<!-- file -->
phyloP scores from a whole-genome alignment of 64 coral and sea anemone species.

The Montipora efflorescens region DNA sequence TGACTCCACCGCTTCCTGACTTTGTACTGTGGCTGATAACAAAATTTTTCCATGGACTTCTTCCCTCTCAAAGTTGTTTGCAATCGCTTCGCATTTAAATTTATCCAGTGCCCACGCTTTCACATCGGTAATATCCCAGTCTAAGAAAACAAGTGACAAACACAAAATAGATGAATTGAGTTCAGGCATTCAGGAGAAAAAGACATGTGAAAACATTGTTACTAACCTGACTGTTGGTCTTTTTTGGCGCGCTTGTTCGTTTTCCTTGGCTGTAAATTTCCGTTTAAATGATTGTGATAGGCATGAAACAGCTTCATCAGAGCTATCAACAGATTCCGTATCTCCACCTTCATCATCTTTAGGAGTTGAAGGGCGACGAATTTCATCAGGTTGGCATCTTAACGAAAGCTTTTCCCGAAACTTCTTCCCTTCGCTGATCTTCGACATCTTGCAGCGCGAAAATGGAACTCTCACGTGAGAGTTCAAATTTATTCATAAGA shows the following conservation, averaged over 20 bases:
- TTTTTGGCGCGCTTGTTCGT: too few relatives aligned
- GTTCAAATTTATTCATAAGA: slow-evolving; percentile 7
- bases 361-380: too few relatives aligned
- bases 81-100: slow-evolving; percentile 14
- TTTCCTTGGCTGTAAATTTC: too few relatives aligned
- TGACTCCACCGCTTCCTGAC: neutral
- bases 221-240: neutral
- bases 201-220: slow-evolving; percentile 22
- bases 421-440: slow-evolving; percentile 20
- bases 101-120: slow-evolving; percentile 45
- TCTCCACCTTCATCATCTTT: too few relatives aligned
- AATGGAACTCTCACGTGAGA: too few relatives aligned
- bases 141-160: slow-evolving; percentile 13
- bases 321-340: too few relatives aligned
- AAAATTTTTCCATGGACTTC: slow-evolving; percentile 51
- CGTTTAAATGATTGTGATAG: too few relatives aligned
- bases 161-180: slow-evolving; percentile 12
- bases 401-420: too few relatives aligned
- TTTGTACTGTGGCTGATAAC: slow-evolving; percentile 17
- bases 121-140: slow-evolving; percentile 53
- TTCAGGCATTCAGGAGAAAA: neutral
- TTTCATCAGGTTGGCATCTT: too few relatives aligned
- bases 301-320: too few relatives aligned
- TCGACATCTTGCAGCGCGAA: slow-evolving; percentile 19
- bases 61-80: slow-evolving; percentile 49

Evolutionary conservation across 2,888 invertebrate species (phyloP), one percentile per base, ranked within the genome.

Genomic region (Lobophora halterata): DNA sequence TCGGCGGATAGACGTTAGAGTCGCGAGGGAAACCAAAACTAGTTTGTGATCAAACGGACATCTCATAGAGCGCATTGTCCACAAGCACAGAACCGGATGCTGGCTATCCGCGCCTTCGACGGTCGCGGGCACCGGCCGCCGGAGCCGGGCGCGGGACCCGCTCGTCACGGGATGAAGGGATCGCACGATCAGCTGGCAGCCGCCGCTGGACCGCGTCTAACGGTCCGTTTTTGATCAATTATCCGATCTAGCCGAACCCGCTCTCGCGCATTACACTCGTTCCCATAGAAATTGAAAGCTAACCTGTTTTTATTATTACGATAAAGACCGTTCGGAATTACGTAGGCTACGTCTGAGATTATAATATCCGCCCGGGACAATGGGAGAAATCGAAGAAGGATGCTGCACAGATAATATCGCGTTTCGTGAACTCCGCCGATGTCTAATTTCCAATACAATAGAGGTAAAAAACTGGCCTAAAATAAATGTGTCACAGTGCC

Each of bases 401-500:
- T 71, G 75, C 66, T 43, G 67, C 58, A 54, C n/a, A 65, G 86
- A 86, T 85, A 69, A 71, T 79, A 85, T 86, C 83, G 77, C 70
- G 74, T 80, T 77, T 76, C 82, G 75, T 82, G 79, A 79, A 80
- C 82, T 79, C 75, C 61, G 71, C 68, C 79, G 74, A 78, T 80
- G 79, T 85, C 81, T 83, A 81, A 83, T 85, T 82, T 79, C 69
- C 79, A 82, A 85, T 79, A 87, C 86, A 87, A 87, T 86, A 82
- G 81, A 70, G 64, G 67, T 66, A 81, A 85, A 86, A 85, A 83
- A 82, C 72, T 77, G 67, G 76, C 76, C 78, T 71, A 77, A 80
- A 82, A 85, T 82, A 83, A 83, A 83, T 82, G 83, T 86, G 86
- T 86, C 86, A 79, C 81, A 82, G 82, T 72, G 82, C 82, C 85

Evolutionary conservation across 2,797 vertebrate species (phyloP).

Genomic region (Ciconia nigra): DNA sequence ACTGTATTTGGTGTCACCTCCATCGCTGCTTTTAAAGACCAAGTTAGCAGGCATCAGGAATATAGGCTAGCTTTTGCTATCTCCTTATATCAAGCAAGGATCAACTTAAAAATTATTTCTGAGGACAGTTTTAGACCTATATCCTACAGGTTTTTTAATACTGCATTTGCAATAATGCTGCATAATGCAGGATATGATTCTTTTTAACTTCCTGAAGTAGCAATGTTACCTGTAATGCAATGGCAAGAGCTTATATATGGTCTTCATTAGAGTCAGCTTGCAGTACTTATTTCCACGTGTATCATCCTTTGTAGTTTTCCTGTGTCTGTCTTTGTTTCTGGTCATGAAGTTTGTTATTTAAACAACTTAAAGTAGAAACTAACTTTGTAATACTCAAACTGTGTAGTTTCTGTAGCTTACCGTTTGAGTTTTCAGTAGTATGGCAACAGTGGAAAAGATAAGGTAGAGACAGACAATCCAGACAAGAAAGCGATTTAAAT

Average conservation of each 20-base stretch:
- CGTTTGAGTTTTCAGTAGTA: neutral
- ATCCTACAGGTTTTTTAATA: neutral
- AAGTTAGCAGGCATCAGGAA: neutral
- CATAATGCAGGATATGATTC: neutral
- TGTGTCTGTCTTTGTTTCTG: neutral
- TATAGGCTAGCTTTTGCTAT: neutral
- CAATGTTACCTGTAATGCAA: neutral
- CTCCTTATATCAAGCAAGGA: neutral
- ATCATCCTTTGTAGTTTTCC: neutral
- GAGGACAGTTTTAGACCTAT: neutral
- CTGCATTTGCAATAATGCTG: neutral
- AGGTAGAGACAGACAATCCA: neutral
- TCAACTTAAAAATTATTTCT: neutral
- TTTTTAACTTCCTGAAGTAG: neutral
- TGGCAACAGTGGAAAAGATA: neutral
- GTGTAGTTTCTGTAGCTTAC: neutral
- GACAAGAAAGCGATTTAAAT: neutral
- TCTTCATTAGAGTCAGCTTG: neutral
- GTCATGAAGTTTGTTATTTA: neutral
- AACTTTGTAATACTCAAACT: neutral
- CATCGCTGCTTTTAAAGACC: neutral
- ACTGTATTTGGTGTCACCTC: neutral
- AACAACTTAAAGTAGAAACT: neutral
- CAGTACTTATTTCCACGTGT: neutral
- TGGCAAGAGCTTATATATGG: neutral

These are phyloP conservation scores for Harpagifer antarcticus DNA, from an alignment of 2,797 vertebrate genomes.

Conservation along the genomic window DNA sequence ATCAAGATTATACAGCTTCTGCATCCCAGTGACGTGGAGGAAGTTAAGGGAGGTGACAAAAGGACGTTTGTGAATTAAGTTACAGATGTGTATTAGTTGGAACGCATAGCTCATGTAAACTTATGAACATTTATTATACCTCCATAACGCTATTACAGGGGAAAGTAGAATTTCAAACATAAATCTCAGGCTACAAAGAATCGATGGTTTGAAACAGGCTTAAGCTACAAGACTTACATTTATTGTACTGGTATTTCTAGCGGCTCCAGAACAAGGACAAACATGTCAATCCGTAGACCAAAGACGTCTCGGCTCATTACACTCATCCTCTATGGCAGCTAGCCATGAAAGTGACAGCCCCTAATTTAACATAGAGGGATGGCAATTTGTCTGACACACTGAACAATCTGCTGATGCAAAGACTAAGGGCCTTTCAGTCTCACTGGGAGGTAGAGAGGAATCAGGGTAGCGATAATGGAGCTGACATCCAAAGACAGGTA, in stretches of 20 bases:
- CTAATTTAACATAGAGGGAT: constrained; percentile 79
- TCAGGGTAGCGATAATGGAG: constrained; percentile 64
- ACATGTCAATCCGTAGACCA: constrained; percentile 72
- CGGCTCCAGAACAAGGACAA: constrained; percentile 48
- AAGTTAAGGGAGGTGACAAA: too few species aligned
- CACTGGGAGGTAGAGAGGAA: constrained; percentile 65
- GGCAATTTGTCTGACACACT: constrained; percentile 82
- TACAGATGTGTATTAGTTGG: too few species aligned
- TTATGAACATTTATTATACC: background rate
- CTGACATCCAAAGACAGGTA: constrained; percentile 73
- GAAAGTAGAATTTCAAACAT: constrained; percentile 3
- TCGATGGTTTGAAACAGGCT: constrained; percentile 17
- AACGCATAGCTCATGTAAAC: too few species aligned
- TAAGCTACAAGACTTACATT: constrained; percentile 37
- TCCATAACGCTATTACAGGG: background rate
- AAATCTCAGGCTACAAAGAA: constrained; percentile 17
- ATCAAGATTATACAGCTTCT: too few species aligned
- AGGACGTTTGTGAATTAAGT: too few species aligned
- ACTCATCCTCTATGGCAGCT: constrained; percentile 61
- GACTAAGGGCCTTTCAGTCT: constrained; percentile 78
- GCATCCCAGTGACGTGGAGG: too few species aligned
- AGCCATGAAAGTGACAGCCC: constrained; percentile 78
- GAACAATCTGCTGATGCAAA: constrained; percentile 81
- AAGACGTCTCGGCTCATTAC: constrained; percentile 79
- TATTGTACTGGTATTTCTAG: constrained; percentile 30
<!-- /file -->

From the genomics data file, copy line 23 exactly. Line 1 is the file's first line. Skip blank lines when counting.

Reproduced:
- TTCAGGCATTCAGGAGAAAA: neutral